Why are okazaki fragments formed?
Why are okazaki fragments formed on the lagging strand during DNA replication?
- RobertLv 41 decade agoBest Answer
When DNA is being replicated, it can only be replicated from the 5' end to the 3' end. Each strand is anti-parallel, meaning while one goes 5' to 3' in one direction, the other goes 3' to 5' in that same direction. As the strand unwinds, DNA polymerases catalyze the attachment of bases on the non-lagging strand continuously, in a 5' to 3' direction. However, going the other direction, you would have to leave the whole strand unwound or unwind it a second time in order to perform that continuously. Instead, small okazaki fragments are formed in the 5' to 3' direction, opposite the direction of unwinding (but continuing in the direction that the unwinding is occurring).Source(s): My professor discovered DNA Polymerase II... I guess that's more of a fact that a source, but I did learn this from him.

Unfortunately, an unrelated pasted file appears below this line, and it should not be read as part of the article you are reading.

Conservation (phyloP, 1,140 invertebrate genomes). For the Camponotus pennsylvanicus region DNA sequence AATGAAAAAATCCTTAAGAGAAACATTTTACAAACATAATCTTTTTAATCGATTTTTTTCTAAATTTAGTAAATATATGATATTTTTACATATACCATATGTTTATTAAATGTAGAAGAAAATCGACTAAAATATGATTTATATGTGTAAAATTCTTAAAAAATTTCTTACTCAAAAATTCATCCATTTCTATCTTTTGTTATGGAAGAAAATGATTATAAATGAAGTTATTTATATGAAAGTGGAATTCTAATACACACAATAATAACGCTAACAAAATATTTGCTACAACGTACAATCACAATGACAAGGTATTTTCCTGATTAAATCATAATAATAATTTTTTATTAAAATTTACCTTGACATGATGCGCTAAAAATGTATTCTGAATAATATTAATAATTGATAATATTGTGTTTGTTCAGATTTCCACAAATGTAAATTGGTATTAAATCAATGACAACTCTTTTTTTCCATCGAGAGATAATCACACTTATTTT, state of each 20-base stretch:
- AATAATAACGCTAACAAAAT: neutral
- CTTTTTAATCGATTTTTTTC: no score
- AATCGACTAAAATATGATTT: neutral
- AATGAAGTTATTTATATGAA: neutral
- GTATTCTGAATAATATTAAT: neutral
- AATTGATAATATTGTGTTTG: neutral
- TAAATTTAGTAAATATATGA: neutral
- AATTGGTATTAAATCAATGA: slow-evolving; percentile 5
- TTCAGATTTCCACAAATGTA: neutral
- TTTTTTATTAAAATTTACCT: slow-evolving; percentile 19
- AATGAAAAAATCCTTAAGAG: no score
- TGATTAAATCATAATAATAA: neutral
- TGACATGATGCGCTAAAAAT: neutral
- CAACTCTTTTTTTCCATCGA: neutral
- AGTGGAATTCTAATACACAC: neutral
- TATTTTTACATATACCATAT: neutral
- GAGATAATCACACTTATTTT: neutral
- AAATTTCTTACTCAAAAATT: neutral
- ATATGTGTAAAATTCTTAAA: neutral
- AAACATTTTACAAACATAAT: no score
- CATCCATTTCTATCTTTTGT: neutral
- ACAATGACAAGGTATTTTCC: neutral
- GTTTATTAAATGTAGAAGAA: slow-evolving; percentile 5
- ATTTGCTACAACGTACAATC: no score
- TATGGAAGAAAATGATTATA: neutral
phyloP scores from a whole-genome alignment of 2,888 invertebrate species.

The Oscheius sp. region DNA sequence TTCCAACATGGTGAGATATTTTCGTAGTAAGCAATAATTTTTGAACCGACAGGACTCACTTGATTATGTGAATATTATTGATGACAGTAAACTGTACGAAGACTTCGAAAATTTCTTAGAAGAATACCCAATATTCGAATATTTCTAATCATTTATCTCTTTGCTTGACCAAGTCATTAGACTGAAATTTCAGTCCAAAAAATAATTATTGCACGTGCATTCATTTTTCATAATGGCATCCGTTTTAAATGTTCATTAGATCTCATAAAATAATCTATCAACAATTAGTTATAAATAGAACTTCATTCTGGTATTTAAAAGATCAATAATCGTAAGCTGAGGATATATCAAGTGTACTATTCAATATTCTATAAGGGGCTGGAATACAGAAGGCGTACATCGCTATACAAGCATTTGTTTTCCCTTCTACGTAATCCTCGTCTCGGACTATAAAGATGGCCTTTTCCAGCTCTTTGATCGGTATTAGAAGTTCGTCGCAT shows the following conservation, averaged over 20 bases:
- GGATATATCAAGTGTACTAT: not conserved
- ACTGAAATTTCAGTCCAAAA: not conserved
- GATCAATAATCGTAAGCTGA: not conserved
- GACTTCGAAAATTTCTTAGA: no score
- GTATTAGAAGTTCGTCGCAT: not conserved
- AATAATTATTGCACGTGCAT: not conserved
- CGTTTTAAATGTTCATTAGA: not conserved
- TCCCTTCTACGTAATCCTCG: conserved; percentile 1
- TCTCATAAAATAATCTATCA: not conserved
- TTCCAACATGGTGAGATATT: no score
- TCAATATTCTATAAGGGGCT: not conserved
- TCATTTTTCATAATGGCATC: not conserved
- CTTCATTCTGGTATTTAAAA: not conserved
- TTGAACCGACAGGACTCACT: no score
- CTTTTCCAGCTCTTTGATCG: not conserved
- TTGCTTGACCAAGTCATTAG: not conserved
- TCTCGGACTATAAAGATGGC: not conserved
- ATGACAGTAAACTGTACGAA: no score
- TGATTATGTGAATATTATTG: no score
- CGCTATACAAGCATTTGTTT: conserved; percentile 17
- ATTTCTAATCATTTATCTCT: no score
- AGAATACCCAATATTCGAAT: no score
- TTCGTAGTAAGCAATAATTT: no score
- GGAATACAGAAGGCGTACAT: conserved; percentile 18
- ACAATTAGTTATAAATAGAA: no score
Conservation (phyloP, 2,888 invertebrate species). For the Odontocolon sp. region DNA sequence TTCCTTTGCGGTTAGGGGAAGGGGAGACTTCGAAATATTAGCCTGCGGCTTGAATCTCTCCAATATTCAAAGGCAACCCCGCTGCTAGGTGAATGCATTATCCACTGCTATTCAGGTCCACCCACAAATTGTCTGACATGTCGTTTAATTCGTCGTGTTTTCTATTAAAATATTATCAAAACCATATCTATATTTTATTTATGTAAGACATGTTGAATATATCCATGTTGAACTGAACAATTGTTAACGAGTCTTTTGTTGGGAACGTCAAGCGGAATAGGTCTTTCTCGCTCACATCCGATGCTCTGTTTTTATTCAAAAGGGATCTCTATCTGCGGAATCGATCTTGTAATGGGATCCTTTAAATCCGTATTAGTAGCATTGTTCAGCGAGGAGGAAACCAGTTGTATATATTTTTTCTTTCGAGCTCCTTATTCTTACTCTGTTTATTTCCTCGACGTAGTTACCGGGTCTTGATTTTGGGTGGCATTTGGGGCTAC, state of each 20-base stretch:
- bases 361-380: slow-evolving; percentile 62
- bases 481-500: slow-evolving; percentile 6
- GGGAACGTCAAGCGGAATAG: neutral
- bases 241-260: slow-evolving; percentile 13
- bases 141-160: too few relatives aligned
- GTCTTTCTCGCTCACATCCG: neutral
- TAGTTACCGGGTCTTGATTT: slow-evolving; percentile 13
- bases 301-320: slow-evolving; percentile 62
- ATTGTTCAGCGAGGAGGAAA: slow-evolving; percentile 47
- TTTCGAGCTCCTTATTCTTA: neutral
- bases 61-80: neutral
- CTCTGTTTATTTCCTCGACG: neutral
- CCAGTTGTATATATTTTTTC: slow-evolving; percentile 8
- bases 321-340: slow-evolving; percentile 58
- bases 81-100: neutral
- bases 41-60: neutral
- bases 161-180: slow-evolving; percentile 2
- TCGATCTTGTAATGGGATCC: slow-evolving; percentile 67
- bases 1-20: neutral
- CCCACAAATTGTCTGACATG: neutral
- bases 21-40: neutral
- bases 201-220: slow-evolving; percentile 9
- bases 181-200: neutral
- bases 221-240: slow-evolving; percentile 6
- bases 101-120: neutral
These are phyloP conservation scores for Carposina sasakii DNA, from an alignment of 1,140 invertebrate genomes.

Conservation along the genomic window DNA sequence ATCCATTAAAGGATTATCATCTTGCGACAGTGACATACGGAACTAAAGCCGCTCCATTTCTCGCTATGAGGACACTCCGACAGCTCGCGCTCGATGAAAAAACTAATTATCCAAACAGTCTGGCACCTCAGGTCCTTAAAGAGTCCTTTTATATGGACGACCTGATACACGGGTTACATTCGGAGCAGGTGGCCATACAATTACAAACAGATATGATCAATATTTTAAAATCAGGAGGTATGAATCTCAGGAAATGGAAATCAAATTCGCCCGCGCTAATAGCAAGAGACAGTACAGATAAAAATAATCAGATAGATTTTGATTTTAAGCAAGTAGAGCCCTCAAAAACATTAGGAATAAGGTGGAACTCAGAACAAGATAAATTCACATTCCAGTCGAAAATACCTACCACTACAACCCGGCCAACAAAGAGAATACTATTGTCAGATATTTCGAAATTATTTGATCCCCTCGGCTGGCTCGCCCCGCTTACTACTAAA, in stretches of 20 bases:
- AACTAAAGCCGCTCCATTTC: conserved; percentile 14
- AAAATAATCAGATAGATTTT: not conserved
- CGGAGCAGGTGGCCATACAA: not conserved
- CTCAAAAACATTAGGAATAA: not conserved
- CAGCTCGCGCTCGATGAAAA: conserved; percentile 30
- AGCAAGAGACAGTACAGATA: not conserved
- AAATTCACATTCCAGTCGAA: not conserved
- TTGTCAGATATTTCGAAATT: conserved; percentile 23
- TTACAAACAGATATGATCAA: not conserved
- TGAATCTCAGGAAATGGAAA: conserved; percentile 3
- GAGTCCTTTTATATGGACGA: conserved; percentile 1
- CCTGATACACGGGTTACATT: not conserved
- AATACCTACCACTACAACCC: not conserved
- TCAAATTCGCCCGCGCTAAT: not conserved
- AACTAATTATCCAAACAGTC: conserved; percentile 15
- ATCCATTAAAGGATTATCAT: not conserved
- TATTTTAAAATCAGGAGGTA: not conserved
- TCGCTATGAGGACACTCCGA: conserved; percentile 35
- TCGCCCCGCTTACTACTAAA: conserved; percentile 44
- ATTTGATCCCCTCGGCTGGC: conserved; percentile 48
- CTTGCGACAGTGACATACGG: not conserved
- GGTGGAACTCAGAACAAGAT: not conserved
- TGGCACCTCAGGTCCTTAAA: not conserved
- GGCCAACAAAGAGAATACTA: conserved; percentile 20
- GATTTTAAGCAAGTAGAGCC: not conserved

- novangelisLv 71 decade ago
The double helix unzips in one direction, and DNA polymerase only works in one direction along the DNA strand, but the two DNA strands in the double helix run in opposite direction.
As an analogy, imagine you are paving a highway that runs in two directions. You have machines that will pave the highway, but can only run in the direction of normal traffic flow. The two machines have to stay near each other. By running one constantly and having the other pave in the opposite direction, then moving the machine farther back and going until it meets the part it just paved, you get the same effect.